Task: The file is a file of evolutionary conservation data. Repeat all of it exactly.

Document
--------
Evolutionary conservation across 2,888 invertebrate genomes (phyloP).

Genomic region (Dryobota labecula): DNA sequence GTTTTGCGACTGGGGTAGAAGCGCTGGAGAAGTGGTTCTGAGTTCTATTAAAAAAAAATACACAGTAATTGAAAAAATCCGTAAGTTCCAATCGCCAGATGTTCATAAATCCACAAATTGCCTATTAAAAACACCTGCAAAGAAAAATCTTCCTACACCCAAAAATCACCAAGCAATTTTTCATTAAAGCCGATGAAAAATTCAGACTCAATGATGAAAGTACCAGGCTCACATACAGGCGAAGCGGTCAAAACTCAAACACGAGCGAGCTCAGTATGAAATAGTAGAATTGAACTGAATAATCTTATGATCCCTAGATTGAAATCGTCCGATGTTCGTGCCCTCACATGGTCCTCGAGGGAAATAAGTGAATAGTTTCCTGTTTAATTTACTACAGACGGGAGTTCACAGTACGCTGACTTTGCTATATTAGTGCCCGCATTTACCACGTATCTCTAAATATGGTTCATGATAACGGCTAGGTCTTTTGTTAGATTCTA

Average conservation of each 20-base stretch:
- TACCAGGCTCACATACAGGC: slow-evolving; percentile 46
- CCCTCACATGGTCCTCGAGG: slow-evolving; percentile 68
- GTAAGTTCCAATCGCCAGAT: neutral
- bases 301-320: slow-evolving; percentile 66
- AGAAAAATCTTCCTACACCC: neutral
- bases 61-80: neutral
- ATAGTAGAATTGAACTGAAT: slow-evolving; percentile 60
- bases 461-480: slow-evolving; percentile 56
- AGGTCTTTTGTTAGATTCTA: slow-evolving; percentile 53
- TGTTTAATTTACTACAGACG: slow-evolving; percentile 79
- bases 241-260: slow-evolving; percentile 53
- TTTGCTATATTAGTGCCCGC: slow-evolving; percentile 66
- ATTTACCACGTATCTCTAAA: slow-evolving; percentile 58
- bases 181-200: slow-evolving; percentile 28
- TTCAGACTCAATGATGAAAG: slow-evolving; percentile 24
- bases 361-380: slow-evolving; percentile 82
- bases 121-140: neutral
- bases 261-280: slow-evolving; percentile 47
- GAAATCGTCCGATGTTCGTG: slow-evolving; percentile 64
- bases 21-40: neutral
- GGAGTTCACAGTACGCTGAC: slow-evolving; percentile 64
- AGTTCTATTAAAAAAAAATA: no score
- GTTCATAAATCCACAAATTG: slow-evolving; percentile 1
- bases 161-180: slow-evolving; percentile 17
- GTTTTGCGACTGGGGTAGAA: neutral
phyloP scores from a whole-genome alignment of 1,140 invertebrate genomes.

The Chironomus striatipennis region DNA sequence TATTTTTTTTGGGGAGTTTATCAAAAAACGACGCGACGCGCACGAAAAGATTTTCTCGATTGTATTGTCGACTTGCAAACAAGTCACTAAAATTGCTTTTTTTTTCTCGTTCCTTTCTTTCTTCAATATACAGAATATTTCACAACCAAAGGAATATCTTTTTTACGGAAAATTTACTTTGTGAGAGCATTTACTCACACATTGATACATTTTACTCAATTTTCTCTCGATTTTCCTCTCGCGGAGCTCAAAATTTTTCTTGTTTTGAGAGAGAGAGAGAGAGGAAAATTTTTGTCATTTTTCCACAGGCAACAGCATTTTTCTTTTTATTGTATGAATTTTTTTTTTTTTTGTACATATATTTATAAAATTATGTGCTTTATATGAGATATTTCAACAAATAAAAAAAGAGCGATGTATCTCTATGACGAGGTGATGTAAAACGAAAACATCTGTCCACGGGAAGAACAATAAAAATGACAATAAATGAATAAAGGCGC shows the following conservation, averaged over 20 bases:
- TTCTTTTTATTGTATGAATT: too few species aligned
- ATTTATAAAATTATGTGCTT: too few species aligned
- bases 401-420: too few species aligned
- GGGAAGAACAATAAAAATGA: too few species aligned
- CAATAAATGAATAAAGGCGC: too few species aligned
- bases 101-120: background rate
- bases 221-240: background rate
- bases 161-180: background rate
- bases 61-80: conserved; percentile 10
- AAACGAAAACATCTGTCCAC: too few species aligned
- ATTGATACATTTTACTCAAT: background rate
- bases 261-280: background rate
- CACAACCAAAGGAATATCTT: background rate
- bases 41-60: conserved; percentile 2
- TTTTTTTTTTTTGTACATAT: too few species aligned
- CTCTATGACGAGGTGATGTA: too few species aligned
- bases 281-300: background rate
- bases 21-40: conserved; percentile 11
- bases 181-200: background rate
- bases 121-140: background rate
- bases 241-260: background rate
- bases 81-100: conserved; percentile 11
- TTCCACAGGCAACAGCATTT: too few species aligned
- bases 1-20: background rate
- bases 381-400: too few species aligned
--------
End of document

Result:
Evolutionary conservation across 2,888 invertebrate genomes (phyloP).

Genomic region (Dryobota labecula): DNA sequence GTTTTGCGACTGGGGTAGAAGCGCTGGAGAAGTGGTTCTGAGTTCTATTAAAAAAAAATACACAGTAATTGAAAAAATCCGTAAGTTCCAATCGCCAGATGTTCATAAATCCACAAATTGCCTATTAAAAACACCTGCAAAGAAAAATCTTCCTACACCCAAAAATCACCAAGCAATTTTTCATTAAAGCCGATGAAAAATTCAGACTCAATGATGAAAGTACCAGGCTCACATACAGGCGAAGCGGTCAAAACTCAAACACGAGCGAGCTCAGTATGAAATAGTAGAATTGAACTGAATAATCTTATGATCCCTAGATTGAAATCGTCCGATGTTCGTGCCCTCACATGGTCCTCGAGGGAAATAAGTGAATAGTTTCCTGTTTAATTTACTACAGACGGGAGTTCACAGTACGCTGACTTTGCTATATTAGTGCCCGCATTTACCACGTATCTCTAAATATGGTTCATGATAACGGCTAGGTCTTTTGTTAGATTCTA

Average conservation of each 20-base stretch:
- TACCAGGCTCACATACAGGC: slow-evolving; percentile 46
- CCCTCACATGGTCCTCGAGG: slow-evolving; percentile 68
- GTAAGTTCCAATCGCCAGAT: neutral
- bases 301-320: slow-evolving; percentile 66
- AGAAAAATCTTCCTACACCC: neutral
- bases 61-80: neutral
- ATAGTAGAATTGAACTGAAT: slow-evolving; percentile 60
- bases 461-480: slow-evolving; percentile 56
- AGGTCTTTTGTTAGATTCTA: slow-evolving; percentile 53
- TGTTTAATTTACTACAGACG: slow-evolving; percentile 79
- bases 241-260: slow-evolving; percentile 53
- TTTGCTATATTAGTGCCCGC: slow-evolving; percentile 66
- ATTTACCACGTATCTCTAAA: slow-evolving; percentile 58
- bases 181-200: slow-evolving; percentile 28
- TTCAGACTCAATGATGAAAG: slow-evolving; percentile 24
- bases 361-380: slow-evolving; percentile 82
- bases 121-140: neutral
- bases 261-280: slow-evolving; percentile 47
- GAAATCGTCCGATGTTCGTG: slow-evolving; percentile 64
- bases 21-40: neutral
- GGAGTTCACAGTACGCTGAC: slow-evolving; percentile 64
- AGTTCTATTAAAAAAAAATA: no score
- GTTCATAAATCCACAAATTG: slow-evolving; percentile 1
- bases 161-180: slow-evolving; percentile 17
- GTTTTGCGACTGGGGTAGAA: neutral
phyloP scores from a whole-genome alignment of 1,140 invertebrate genomes.

The Chironomus striatipennis region DNA sequence TATTTTTTTTGGGGAGTTTATCAAAAAACGACGCGACGCGCACGAAAAGATTTTCTCGATTGTATTGTCGACTTGCAAACAAGTCACTAAAATTGCTTTTTTTTTCTCGTTCCTTTCTTTCTTCAATATACAGAATATTTCACAACCAAAGGAATATCTTTTTTACGGAAAATTTACTTTGTGAGAGCATTTACTCACACATTGATACATTTTACTCAATTTTCTCTCGATTTTCCTCTCGCGGAGCTCAAAATTTTTCTTGTTTTGAGAGAGAGAGAGAGAGGAAAATTTTTGTCATTTTTCCACAGGCAACAGCATTTTTCTTTTTATTGTATGAATTTTTTTTTTTTTTGTACATATATTTATAAAATTATGTGCTTTATATGAGATATTTCAACAAATAAAAAAAGAGCGATGTATCTCTATGACGAGGTGATGTAAAACGAAAACATCTGTCCACGGGAAGAACAATAAAAATGACAATAAATGAATAAAGGCGC shows the following conservation, averaged over 20 bases:
- TTCTTTTTATTGTATGAATT: too few species aligned
- ATTTATAAAATTATGTGCTT: too few species aligned
- bases 401-420: too few species aligned
- GGGAAGAACAATAAAAATGA: too few species aligned
- CAATAAATGAATAAAGGCGC: too few species aligned
- bases 101-120: background rate
- bases 221-240: background rate
- bases 161-180: background rate
- bases 61-80: conserved; percentile 10
- AAACGAAAACATCTGTCCAC: too few species aligned
- ATTGATACATTTTACTCAAT: background rate
- bases 261-280: background rate
- CACAACCAAAGGAATATCTT: background rate
- bases 41-60: conserved; percentile 2
- TTTTTTTTTTTTGTACATAT: too few species aligned
- CTCTATGACGAGGTGATGTA: too few species aligned
- bases 281-300: background rate
- bases 21-40: conserved; percentile 11
- bases 181-200: background rate
- bases 121-140: background rate
- bases 241-260: background rate
- bases 81-100: conserved; percentile 11
- TTCCACAGGCAACAGCATTT: too few species aligned
- bases 1-20: background rate
- bases 381-400: too few species aligned